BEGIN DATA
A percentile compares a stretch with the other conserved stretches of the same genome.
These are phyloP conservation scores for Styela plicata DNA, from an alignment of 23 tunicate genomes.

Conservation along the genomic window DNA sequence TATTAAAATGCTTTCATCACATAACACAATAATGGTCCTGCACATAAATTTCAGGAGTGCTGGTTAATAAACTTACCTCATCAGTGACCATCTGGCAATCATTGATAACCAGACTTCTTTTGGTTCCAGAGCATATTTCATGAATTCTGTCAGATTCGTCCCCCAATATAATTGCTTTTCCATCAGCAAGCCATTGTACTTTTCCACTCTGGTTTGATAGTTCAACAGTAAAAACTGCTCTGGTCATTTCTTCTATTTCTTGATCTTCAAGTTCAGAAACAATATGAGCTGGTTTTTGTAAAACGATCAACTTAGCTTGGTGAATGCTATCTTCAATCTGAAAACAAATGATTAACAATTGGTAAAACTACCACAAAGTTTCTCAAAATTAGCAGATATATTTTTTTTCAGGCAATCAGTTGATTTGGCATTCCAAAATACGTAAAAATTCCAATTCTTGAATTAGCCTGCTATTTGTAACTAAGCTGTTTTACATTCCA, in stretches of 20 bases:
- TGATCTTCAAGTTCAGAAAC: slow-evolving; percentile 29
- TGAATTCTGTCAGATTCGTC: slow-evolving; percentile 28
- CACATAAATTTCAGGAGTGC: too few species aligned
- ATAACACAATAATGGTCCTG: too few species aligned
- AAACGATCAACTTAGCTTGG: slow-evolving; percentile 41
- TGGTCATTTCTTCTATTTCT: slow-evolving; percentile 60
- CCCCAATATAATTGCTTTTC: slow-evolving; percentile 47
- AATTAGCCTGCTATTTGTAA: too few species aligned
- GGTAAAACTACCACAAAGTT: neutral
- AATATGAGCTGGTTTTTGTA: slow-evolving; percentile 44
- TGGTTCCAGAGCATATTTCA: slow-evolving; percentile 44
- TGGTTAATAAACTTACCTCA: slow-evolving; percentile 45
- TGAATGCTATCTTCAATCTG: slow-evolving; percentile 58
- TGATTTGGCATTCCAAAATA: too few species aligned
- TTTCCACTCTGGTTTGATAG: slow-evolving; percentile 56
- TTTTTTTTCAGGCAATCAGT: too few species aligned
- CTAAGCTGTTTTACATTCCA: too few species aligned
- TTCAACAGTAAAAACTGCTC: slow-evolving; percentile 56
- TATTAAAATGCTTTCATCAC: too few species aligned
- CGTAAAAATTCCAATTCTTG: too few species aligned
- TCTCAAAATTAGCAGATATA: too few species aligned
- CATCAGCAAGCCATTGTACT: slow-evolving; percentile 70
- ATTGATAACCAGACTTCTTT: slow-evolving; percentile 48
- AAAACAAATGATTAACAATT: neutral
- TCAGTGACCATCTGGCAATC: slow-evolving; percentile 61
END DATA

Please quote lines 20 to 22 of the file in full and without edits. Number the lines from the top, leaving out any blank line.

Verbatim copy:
- CTAAGCTGTTTTACATTCCA: too few species aligned
- TTCAACAGTAAAAACTGCTC: slow-evolving; percentile 56
- TATTAAAATGCTTTCATCAC: too few species aligned